LGBTQ Immigrants On Same-Sex Marriage: 'History Went Along With Us'

LGBTQ Immigrants On Same-Sex Marriage: 'History Went Along With Us'

WASHINGTON -- Same-sex marriage arguments before the Supreme Court on Tuesday stem partly from a dispute over a few words on a piece of paper.

Jim Obergefell, one of the lead plaintiffs, wanted to be listed as the surviving spouse on the death certificate of his late husband, John Arthur. Because they live in Ohio, where their marriage is not recognized, the question of whether Obergefell should be allowed to do so has made it to the Supreme Court.

Isabel Sousa-Rodriguez, 25, understands Obergefell's desire to ensure his spouse's death certificate reflects the existence of their marriage. Isabel, who identifies as genderqueer and who prefers the use of "Isabel" rather than a male or female pronoun, is married to Felipe Sousa-Rodriguez, 29, an activist who will speak at a rally outside the Supreme Court on Tuesday.

In 2013, Isabel and Felipe -- who both were once undocumented -- had been married for about a year when Isabel applied for citizenship. At the citizenship interview, Isabel filled out the forms as a married person. The agent apologized, but said he had to change the form back to single, because Isabel's same-sex marriage wasn't recognized by the federal government.

The next day, the Supreme Court struck down the Defense of Marriage Act, the law that kept the federal government from recognizing marriages like the Sousa-Rodriguez's.

Isabel went to be sworn in as a U.S. citizen later, and received a naturalization certificate. It said "married" -- Isabel said the agent must have gone back to change it in light of the Supreme Court decision. It was an emotional day for a lot of reasons, but Isabel said just seeing that word was the biggest one.

Reading about Jim Obergefell and John Arthur reminded Isabel of how that felt.

"It just struck a chord for me because I remember that feeling at the courthouse and just how desperately I didn't want it to say I was single because it was a lie and I didn't want to be living a lie," Isabel said. "Having that recognition, I know how badly Jim wanted and continues to want that to be the case in his fight at the Supreme Court, so I feel so connected to him in that sense."

Isabel and Felipe are among the estimated 900,000 LGBT immigrants living in the U.S., including about 267,000 who are undocumented, according to a 2013 report from the Williams Institute at UCLA Law.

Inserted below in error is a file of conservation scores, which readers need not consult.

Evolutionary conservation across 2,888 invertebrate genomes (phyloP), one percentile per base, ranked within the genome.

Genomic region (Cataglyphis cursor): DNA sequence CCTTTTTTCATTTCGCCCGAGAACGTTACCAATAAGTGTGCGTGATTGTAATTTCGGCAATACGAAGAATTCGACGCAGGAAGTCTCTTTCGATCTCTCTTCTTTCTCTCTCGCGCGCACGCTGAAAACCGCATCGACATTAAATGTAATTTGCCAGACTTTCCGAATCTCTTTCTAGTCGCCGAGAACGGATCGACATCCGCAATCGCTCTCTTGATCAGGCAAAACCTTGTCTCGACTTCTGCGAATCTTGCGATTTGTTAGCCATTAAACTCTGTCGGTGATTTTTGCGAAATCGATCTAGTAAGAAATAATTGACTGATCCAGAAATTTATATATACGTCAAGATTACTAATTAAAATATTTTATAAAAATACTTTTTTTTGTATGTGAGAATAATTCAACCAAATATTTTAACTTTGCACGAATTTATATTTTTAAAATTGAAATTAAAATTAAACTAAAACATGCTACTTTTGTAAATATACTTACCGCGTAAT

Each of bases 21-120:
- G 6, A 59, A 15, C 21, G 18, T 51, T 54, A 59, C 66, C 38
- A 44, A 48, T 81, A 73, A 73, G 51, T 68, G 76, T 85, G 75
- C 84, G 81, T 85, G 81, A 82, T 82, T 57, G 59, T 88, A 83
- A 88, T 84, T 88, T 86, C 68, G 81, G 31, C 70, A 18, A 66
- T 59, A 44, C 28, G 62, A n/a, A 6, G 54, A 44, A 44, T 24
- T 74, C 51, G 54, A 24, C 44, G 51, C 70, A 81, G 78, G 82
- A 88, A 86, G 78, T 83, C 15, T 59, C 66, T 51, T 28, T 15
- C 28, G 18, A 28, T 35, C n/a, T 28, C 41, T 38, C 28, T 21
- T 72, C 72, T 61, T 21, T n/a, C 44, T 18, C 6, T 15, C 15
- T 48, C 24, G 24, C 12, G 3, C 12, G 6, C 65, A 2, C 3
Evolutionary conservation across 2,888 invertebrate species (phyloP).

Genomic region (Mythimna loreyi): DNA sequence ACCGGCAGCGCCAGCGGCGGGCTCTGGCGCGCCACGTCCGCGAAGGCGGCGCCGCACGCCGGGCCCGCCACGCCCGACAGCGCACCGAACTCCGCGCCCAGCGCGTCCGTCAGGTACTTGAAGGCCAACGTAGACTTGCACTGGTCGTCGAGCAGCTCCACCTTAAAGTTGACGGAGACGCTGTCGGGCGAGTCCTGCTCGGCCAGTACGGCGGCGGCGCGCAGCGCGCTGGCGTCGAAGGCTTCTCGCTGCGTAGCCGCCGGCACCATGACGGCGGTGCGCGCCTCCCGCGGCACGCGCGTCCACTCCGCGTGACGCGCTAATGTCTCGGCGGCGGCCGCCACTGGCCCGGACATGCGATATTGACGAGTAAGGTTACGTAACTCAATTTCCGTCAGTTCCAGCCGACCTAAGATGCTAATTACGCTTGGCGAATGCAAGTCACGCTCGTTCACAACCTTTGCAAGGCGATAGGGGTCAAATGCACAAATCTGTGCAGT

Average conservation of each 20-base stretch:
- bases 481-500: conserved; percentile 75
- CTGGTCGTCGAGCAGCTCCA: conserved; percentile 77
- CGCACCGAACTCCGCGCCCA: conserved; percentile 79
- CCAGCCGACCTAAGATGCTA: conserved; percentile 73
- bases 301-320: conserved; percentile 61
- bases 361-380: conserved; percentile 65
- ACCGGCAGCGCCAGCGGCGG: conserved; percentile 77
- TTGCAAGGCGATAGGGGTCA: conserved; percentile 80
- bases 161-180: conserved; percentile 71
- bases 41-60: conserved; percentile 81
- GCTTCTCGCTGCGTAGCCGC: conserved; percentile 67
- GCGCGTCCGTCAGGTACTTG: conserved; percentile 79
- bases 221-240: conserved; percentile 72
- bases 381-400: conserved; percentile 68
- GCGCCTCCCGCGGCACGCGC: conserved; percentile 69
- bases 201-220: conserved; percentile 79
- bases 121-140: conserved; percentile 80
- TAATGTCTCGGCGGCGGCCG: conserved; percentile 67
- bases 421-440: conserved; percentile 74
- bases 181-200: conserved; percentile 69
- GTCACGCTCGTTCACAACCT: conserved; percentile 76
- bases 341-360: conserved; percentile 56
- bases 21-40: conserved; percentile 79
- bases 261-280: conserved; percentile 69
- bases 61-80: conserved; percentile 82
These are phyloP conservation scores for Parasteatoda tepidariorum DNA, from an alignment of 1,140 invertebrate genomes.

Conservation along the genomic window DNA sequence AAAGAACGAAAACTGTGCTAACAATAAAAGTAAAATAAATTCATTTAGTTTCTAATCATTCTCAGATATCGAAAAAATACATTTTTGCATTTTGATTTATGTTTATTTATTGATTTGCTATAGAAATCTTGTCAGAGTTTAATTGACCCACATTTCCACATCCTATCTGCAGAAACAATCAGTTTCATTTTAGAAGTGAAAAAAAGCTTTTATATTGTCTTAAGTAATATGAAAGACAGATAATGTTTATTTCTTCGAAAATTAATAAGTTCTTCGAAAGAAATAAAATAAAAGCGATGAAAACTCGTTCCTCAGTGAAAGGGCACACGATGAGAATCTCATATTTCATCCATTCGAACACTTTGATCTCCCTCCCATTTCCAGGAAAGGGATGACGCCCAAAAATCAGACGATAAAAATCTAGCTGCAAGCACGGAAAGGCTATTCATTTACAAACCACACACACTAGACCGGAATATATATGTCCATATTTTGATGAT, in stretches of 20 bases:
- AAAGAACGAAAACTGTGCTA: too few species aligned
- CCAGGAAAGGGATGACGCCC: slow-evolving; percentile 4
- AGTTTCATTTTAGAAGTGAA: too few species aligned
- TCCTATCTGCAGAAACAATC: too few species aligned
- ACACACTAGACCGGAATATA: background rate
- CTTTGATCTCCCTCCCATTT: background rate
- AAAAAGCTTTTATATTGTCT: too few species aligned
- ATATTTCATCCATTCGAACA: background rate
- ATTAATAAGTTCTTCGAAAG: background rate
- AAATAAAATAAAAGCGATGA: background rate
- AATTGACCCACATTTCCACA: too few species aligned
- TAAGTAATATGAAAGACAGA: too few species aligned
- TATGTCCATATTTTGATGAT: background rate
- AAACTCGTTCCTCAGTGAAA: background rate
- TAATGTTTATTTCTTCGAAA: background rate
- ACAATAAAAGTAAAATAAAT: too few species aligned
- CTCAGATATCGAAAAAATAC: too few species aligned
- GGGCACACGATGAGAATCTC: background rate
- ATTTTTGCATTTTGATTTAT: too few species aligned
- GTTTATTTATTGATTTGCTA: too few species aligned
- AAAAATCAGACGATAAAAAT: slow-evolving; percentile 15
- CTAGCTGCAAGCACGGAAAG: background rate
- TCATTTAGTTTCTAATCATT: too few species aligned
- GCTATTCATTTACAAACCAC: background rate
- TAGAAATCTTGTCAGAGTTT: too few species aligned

Isabel and Felipe met in Miami in 2007, when they started immigration activism with the group Students Working For Equal Rights. Felipe was born in Brazil and had been living in the U.S. without status since he was 14. Isabel was originally from Colombia and was undocumented until being granted a green card through Isabel's stepmother.

Isabel and Felipe were friends at first, but their "activist love," as Felipe called it, grew quickly. A few months after they started dating in 2008, they moved in together. Felipe came out twice -- first as an undocumented immigrant, then as a gay man.

They were active in immigrant rights issues, and walked with two other activists from Miami to Washington in 2010.

In 2011, when Isabel proposed, it came after a walk around Charleston, South Carolina, that ended on the steps of a Department of Homeland Security building, and a discussion about the injustices that had transpired there.

"The only thing that we really promised each other was always to fight for justice and do it together," Felipe said. "That was really our number one promise to each other when we first started dating."

They were married in Florida on May 18, 2012, but it wasn't recognized by the state, so they traveled to Massachusetts the next day, waited the state-required number of days, and were legally married. Felipe said they were unsure what it would mean for his immigration status, but they didn't think it would be a factor.

But it eventually did matter. He received work authorization and temporary reprieve through the Deferred Action for Childhood Arrivals policy, or DACA, in 2012, but was still undocumented. When DOMA was struck down, Isabel was finally able to petition for legal permanent residency for Felipe. He got his green card in December.

"We didn't [get married], thinking about how there is this potential benefit of not having to face deportation if I had a permanent status," Felipe said. "It was not in the plans, it just happened like that. History went along with us."

They now live in New York, where Isabel is set to begin a PhD program in sociology at CUNY in the fall and Felipe works with the immigrant advocacy group United We Dream. Eventually, they hope to move back to Florida and adopt children. They also want to keep advocating for better treatment of immigrants and LGBTQ people.

If the Supreme Court rules in favor of same-sex marriage, Felipe said it will be bittersweet, since other courts have held up President Barack Obama's deportation executive actions that would help many undocumented immigrants.

"What I hope is that allies of LGBTQ people and also LGBTQ people in general can see that immigrants are still struggling," he said. "Through the same pathway that we found rights, they also have taken away rights from folks. This is a moment for the coalition to be coalescing."

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